India on Tuesday celebrated its 72nd Republic Day, with a curtailed parade in New Delhi. Keeping the ongoing COVID-19 pandemic in mind, the event was held with a host of precautionary measures in place. But even as dignitaries assembled to watch the tricolour be unfurled and the subsequent parade, not too far away, thousands of protesting farmers began clashing with the police.
For those who have not followed the news in recent days, farmers protesting outside the national capital for two months are marking Republic Day with a tractor rally to the national capital. While heavily opposed by the police and Central officials, a tentative route map had eventually been negotiated.
Here's everything that has happened today, summed up in 10 points:
1. The farmers' tractor rally to Delhi took a violent turn as the protesters broke through barricades and vandalised buses. Visuals shared by news agency ANI also showed the protesters atop tractors chasing down police officials who were on foot. The police in turn used water cannons and tear gas to oppose the farmers and in some places their efforts to move onwards was blocked by barricades. After a clash at the ITO, a group of protesters also reached the Red Fort. Reportedly, one protester has been killed.
2. As the protests intensify, many of the Delhi Metro stations' gates have been closed. As per updates shared by the Delhi Metro's Twitter handle, the entry and exit gates of stations including Delhi Gate, ITO, Indraprastha and Lal Quila metro stations, are closed. The gates of all stations on the green line are closed.
3. PM Modi broke security protocol to greet people after Republic Day parade. Soon after the conclusion of the parade, Modi walked on Rajpath, greeting and waving towards visitors seated on both sides of the road. Keeping the COVID-19 pandemic in mind, he waved and greeted people with
However, due to the COVID-19 pandemic, PM Modi opted for a Namastey and waved them from a distance. The Prime Minister, encircled with his security posse, was seen waving at the crowd and addressing them with a 'Namastey'. Last year, the Prime Minister had also shaken hands with a few visitors.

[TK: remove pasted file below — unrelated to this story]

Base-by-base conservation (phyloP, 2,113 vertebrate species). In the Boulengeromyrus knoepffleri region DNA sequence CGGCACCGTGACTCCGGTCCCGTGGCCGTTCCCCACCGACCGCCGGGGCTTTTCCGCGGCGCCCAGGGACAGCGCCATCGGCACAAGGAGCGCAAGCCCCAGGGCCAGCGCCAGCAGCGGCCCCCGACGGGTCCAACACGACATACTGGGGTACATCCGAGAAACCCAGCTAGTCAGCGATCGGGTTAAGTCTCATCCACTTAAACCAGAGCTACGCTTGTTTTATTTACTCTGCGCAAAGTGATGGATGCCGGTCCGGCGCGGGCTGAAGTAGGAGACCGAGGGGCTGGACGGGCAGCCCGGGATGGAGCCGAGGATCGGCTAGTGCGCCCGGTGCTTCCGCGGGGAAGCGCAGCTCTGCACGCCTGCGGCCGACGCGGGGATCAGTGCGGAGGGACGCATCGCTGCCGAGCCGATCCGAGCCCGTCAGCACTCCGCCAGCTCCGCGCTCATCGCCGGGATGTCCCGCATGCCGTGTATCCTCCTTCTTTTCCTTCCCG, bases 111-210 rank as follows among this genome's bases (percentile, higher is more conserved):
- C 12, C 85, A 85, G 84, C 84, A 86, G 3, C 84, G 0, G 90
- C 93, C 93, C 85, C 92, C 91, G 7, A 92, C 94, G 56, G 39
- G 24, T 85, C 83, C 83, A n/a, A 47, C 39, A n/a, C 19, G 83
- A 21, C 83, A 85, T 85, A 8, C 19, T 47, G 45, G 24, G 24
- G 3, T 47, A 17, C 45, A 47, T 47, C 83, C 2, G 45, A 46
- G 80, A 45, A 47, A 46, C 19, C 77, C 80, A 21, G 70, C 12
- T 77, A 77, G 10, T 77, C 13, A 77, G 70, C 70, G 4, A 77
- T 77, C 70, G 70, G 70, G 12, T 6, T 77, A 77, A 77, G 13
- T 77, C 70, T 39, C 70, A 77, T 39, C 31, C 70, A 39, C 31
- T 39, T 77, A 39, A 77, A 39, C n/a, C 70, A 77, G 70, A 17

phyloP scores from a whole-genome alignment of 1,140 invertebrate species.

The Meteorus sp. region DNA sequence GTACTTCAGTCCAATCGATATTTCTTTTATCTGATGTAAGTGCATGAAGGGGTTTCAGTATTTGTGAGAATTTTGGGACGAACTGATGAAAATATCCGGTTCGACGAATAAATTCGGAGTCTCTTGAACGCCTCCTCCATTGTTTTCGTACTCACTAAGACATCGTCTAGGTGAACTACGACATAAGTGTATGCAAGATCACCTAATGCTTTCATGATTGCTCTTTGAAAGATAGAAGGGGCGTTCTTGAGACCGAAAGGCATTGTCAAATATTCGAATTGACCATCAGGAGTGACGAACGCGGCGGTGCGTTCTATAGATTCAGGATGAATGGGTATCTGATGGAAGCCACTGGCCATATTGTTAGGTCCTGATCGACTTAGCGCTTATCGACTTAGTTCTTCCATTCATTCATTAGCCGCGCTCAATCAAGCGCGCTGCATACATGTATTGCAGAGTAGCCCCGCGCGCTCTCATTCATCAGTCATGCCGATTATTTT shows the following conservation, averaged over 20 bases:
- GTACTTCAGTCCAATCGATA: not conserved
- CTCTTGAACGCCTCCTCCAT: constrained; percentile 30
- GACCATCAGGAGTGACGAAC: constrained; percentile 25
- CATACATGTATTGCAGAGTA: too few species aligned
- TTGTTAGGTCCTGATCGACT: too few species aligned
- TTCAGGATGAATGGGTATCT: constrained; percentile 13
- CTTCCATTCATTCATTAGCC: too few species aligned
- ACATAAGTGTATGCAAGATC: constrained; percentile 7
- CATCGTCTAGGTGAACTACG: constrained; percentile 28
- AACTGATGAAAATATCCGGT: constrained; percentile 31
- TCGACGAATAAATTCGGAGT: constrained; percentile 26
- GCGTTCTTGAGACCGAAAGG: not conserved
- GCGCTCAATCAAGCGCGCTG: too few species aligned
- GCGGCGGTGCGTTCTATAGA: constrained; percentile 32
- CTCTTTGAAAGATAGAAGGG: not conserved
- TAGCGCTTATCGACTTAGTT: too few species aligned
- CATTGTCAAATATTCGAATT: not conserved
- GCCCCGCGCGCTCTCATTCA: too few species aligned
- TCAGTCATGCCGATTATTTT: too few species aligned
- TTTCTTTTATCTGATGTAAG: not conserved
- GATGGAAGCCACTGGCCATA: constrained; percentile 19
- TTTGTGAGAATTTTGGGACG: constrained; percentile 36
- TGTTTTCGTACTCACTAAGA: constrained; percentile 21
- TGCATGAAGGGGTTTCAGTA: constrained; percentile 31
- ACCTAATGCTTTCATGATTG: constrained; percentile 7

4. Prime Minister Narendra Modi wore a special turban from Gujarat's Jamnagar at the 72nd Republic Day parade at Rajpath, continuing his tradition of donning unique headgears. The halari paghdi (royal turban) in shades of red with yellow dots was gifted to the PM by royal family of Jamnagar. Poonaben Maadam, the Jamnagar MP, tweeted that the traditional 'halari paghdi' represents the rich culture of the region. Modi paired the turban with a traditional kurta, pyjama, grey jacket along with a face mask.
5. UK Prime Minister Boris Johnson, Australia's Scott Morrison, Maldives President Ibrahim Mohamed Solih and other world leaders have extended Republic Day greetings. "What a wonderful coincidence it is of our history that January 26 Australia Day is India's Republic Day! A national day shared between friends," Morrison said in a video message on Twitter.
6. The newly inducted Rafale fighter aircraft featured for the first time in India's Republic Day flypast as it carried out the 'Brahmastra' formation alone and was part of the 'Eklavya' formation with four other fighter jets.
The fighter jet conducted Eklavya formation by flying at a height of around 300 meter along with two Jagaur and two MIG-29 aircraft. The five jets resembled a V shape with Rafale leading the pack. The 25,000 strong audience was able to see Rafale fighter jet again when it culminated the flypast by conducting the Brahmastra formation wherein it traversed at a low altitude for some distance, then pulled up vertically at 90 degrees and conducted rolls before stabilising at a higher altitude.
7. Another highlight from the Republic Day parade is the tableau put forth by the Union Territory of Ladakh. This is the first ever display put up by the UT since it came into existence in 2019 following the abrogation of Article 370. The tableau highlighted the 'Vision' for Ladakh to be carbon neutral and exemplary for the world. The tableau displayed composite culture and communal harmony besides art and architecture, languages and dialects, customs and costumes, fairs and festivals, literature, crafts and music of Ladakh.
(With inputs from agencies)